We pay tribute to the Pankhursts, Annie Horniman, Elizabeth Gaskell, Lily Maxwell (who voted when women weren’t allowed to!), Shelagh Delaney, Enriqueta Rylands, Kathleen Ollerenshaw…
To whet your appetite here is Ed Glinert’s account of the story of the Suffragette Attack on Manchester Art Gallery, 3 April 1913…
On 3 April 1913 three suffragettes attacked a number of pictures at Manchester Art Gallery. The incident occurred at 9 o’clock in the evening when Annie Briggs, Evelyn Manesta and Lillian Forrester cracked the glass of several paintings, including Lord Leighton’s 1887 work Last Watch of Hero (pictured) and Dante Gabriel Rossetti’s Astarte Syriaca (1877).
The dramatic incident was in response to the sentencing of three years penal servitude to the Suffragette leader Emmeline Pankhurst at the Old Bailey a few days previously. Pankhurst had claimed responsibility for the fire-bombing of the unbuilt house of the home secretary David Lloyd George. At a meeting in Cardiff Mrs Pankhurst had declared: “We have blown up the Chancellor of Exchequer’s house … and for all that has been done in the past I accept responsibility. I have advised, I have incited, I have conspired.”
Pankhurst stayed in jail only a few days and was then released on licence. Nevertheless there were a number of severe ripostes. At Manchester Art Gallery that April night the attendants found three women “making a rush around the room, cracking the glass of the biggest and most valuable paintings in the collection”, as the Manchester Guardian reported it.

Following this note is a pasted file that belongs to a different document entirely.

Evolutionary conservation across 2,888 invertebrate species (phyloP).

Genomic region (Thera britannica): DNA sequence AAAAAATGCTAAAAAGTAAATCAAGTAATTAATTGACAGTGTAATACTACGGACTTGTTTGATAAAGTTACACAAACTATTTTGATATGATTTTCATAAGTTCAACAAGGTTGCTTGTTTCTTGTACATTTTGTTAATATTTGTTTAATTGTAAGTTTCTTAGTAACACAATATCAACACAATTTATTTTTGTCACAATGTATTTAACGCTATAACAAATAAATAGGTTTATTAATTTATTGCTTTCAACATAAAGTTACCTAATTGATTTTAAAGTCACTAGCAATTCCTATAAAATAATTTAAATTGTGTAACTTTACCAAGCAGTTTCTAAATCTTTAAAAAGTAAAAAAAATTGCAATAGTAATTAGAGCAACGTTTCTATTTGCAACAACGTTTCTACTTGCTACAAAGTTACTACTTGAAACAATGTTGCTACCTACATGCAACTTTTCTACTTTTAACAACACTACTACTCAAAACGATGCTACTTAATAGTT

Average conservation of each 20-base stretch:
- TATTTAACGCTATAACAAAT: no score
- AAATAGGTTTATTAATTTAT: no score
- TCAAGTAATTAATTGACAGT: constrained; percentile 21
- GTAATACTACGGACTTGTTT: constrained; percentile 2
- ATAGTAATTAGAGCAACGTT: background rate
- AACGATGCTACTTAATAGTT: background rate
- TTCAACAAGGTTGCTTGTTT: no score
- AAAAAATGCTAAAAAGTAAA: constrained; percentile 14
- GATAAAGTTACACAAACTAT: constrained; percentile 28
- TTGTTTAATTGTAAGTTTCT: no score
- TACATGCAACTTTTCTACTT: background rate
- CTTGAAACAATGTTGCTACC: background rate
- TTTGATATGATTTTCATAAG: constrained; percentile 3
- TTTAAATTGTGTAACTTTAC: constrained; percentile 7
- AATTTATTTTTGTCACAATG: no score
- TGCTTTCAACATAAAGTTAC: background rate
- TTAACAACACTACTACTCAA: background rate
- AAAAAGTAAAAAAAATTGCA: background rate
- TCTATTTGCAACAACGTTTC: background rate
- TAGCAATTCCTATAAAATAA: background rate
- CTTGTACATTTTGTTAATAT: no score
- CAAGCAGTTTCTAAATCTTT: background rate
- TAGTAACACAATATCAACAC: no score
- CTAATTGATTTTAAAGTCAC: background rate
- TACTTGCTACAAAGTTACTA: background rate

The pictures targeted were those that the women deemed abhorrent to the suffragette cause. Astarte Syriaca was particularly despised for its espousal of Victorian femininity. The three women were tried on 22 April, charged with “unlawfully and maliciously damaging” thirteen pictures in the gallery. Annie Briggs announced: “I am not guilty of the charges brought against me. I gave my comrades my fullest support but in no way aided them. Our women take their course on their own deliberate responsibility. This is not a personal but a world question… Women have to protest against things which are intolerable to them.”
Lilian Forrester stated: “I do not stand here as a malicious person but as a patriot…a political offender…. I appeal to the jury to bring in a verdict of not guilty. We have already been punished by appearing before the courts three times and going through the present ordeal…. I have a degree in history and my knowledge of history has spurred me to this fight for women’s freedom.” Evelyn Manesta declared “I am a political offender.”
The jury acquitted Annie Briggs and convicted Lilian and Evelyn. Lilian Forrester was sentenced to three months imprisonment and Evelyn Manesta to one month. The judge, astonishingly, told the court: “If the law would allow I would send you round the world in a sailing ship as the best thing for you.”